As, in tandem with Paul Nicholls and the inestimable Willie Mullins, he established his unbreakable mid-March imperium, so the Kaiser Chiefs chorus line “Ruby, Ruby, Ruby, Ruby” became the Cheltenham Festival’s defining anthem, a 21-gun salute to the Caesar of the Cotswolds.

So much that happens in National Hunt combat is distilled down to that one week in spring’s savage garden.  And, Ruby was the artist-in-residence of those defining four days, poet laureate and epic lyricist of that murderous incline.

Middlemarch’s towering figure, its renaissance master, Da Vinci in dazzling Rich Ricci or Cive Smith silks, dabbling the varnish of his once-in-a-lifetime talent on the Prestbury Park canvass.

Through the imperishable brushstrokes of his alliances with Kauto Star and Hurricane Fly, Faugheen and Annie Power, Big Buck’s and Master Minded, Vautour, Denman and Quevega, he reconfigured the dimensions of Gloucester’s storied valley, made it his own personal storehouse of wonder.

An equine Sistine Chapel where he was the archdeacon.

His portfolio dazzles like a floor to ceiling fresco: Among his 59 Festival winners were 14 majors:  Two Gold Cups, four Champion Hurdles, three champion Chases and five Stayers’ Hurdles.

It is a tapestry of achievement that announces emphatically that here was a maestro at work.

His father, Ted, had bred his son to always understand it was “all about the big day.”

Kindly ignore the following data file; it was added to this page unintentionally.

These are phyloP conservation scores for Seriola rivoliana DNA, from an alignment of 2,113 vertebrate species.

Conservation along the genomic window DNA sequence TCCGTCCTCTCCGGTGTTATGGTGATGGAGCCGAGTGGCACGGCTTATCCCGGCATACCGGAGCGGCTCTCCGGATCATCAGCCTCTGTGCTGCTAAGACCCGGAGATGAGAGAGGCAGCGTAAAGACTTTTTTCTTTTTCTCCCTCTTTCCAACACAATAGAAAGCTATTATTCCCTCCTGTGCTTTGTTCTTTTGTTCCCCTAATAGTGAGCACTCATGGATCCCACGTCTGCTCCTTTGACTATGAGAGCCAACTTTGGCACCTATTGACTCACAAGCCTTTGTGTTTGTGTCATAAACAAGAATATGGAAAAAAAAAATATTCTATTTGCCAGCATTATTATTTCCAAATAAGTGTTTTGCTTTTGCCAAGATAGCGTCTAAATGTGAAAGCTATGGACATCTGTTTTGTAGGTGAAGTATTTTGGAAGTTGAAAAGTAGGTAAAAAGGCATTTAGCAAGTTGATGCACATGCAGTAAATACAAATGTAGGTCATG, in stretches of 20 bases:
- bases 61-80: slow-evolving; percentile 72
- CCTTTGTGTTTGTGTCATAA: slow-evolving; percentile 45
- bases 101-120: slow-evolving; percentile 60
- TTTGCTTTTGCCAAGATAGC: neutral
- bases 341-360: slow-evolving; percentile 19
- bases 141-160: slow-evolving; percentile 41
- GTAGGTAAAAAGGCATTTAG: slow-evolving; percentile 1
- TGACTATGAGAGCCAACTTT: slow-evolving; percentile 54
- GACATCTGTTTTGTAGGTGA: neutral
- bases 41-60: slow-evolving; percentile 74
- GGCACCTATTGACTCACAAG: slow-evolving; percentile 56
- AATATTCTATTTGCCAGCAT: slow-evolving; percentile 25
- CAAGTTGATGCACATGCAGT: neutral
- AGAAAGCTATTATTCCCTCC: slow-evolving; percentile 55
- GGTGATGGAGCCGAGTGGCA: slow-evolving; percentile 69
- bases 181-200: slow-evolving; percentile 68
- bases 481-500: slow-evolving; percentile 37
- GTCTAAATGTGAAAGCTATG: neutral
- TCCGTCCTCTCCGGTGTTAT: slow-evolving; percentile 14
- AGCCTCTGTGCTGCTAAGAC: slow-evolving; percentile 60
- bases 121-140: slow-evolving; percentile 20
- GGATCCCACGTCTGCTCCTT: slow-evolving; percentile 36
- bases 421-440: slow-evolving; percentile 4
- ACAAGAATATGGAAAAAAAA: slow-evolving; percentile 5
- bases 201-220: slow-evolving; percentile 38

And so many times, at the shining hour, Walsh, pushed his craft to the very boundaries of perfection.

The flush of an afternoon at Leopardstown’s Christmas meeting five years ago, when three times in an hour he brushed against the very top rung, remains imperishable.

The flame of those exquisite rides on Back in Focus, Supreme Carolina and Tidal Bay, like a Messi hat-trick or Tiger slaying Augusta’s back nine – will burn forever.

What endures even now is the sheer perfection of his timing:  It was as if his cerebral cortex was carved from Swiss quartz.

Walsh shares personality traits with another high achiever.  Like Roy Maurice Keane, he is an alpha male who struggles to suffer fools.  He is unafraid of showing his tetchy side.

But like Keane, he can offer nuggets of insight; with intelligence, wit and the most piercing insights, he can distill an event down to its very essence.

In a wonderful old Irish Field interview with Daragh O’Conchuir, he tackled head on the conspiracy theorists who with history beckoning – ludicrously - accused him of taking a jump from Annie Power in the Mares’ Hurdle in 2015.

“I could have ridden a four timer at Cheltenham.  No-one has ever ridden four winners in one day at Cheltenham. A fucking four-timer.  Would you stop?  It’s fucking killing me.”

“I’m 64 kilos give or take.  And now I’m physically strong enough to knock 450 kilos.

“And who wants something eight times heavier than them falling on them at 30mph.  Come on.”

Remembering him take flight on those peerless afternoons evokes a line the late Lord John Oaksey borrowed from Shakespeare’s Henry V to describe an unforgettable day at the races.

“Gentlemen in England now abed shall think themselves accursed they were not here.”

As Ruby dismounted for the last time on Wednesday, as a For Sale sign was put on the winner’s enclosure to which he so long held the title deeds, there was hint of that.

But it soon ebbed, replaced by what felt like a blessing: That for so long we had hitched a ride on the coattails of a galloping diamond.